verbs or adjectives they had been very closely associated with (49, 50). There are two examples of the
reconstructed Borean roots that are morphologically similar to what one may expect the Borean root
denoting pea looked like. These are *KVCV (Figure 3) and *KVNKV (Figure 4), with a hypothetical
evolution developed in most of their direct and indirect languages. Are these two roots related to the
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hypothetical and non-attested root related to pea in any way, regardless if the pea pods were simply
gathered from wild flora or cultivated? Could it be that the verbs to scratch and to scrape were somehow
associated with the very action of shelling pea seeds out of its pods? Also, could the nouns shell and bark
refer to shell-like and skinny pea pods containing precious grains? This issue will surely remain open
until a more detailed historical linguistic analysis is carried out. It is to be anticipated that its outcome
could bring a root or the roots that were not necessarily associated with solely one species such as pea.
Pea, lentil, chickpea and bitter vetch were surely easily recognizable for their shell-like and skinny pods
with grains eaten cooked. In that way, this essay could equally assess the possibility of reconstructing
the most ancient words not only for pea, but also for lentil, chickpea or bitter vetch: in the end, all of
them could easily be considered very similar to each other or even identical in the everyday life of the
ancient hunter-gatherers or proto-farmers of Eurasia.
Evidence of the use of pea in the diets of both Neanderthals and modern humans is confirmed with new
findings. If the speakers of the Proto-Dene-Daic dominated Eurasia during the last stages of the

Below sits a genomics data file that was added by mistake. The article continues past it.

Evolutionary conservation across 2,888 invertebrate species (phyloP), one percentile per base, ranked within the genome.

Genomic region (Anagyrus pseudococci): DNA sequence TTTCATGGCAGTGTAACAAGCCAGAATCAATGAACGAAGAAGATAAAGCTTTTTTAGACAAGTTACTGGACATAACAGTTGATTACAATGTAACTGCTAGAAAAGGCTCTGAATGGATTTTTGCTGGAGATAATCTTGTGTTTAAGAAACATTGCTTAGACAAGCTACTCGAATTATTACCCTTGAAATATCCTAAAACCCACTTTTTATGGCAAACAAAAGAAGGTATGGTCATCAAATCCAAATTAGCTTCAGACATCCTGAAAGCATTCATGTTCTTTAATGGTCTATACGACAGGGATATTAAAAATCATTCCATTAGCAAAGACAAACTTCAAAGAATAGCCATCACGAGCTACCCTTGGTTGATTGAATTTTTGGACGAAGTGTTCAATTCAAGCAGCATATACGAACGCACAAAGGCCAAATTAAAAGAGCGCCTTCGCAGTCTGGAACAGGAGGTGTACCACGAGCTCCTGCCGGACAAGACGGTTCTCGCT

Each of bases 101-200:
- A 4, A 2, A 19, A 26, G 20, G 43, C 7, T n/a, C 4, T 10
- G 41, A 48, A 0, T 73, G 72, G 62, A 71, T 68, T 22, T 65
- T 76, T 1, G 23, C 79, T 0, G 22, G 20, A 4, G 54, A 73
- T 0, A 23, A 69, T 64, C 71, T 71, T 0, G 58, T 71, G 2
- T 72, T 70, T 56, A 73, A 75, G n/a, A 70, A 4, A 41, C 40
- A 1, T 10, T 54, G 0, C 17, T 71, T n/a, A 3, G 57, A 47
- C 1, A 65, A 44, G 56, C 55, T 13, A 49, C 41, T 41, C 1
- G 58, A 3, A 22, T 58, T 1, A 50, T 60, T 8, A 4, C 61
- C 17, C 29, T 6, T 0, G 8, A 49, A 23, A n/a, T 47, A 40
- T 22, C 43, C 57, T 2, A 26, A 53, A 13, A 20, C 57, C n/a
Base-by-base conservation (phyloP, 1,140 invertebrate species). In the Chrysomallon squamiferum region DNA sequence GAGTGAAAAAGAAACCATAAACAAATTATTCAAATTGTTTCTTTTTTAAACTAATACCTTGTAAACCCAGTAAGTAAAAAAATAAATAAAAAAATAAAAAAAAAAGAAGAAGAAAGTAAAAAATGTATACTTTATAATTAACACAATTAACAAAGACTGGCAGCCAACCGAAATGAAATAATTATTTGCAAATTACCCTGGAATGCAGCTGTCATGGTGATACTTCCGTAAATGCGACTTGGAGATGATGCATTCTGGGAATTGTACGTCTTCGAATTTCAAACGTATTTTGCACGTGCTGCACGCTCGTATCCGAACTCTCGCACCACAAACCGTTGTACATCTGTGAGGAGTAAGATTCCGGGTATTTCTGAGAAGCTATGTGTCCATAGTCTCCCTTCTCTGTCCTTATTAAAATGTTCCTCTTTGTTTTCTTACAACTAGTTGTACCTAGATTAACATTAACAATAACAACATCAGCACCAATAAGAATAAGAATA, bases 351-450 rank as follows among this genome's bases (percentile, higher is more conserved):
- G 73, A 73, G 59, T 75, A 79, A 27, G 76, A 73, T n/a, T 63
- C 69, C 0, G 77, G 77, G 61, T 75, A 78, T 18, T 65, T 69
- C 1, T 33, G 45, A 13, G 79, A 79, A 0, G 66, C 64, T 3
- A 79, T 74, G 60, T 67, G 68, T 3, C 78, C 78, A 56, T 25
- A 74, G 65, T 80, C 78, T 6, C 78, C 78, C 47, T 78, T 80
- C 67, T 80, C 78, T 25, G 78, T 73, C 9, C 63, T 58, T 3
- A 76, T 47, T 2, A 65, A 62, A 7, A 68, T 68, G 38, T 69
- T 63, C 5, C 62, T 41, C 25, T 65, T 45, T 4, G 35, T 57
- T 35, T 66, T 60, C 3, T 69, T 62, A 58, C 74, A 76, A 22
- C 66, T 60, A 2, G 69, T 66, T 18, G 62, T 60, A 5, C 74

Paleolithic, pea and other related ancient grain legumes were well known to them from wild flora, as they
gathered them with cereals. On the other hand, speakers of the Proto-Nostratic, the first farmers of the
Old World, domesticated pea together with other grain legumes and cereals. The existing linguistic
thesaurus related to pea and other grain legumes in the descendants of the hypothetical Borean is rather
rich and surely deserves more attention. A solid and deep reconstruction of the Borean words for pea and
related grain legumes should be carried out, as it has been successfully done for other numerous everyday
terms. such linguistic attempts could assist in learning much more on the use of pea and other basic food
crops by our ancestors and the individual steps in their domestication. This modest attempt represents
an invitation to all those interested in crop history, namely archaeologists, archaeobotanists, plant
scientists and linguists, to work together and develop multidisciplinary approaches offering answers to
the issues related to the very dawn of mankind.
This research is a part of the projects TR-31024 of the Ministry of Education and Science and the
SEELEGUMES within the EU programme SEE-ERA.NET Plus under the auspices of the EU Seventh
Framework Programme (FP7).
To all the readers of Pisum Genetics, with deepest respect.
In memory of A.B. Popovic, V.R. Duric and S.A. Starostin.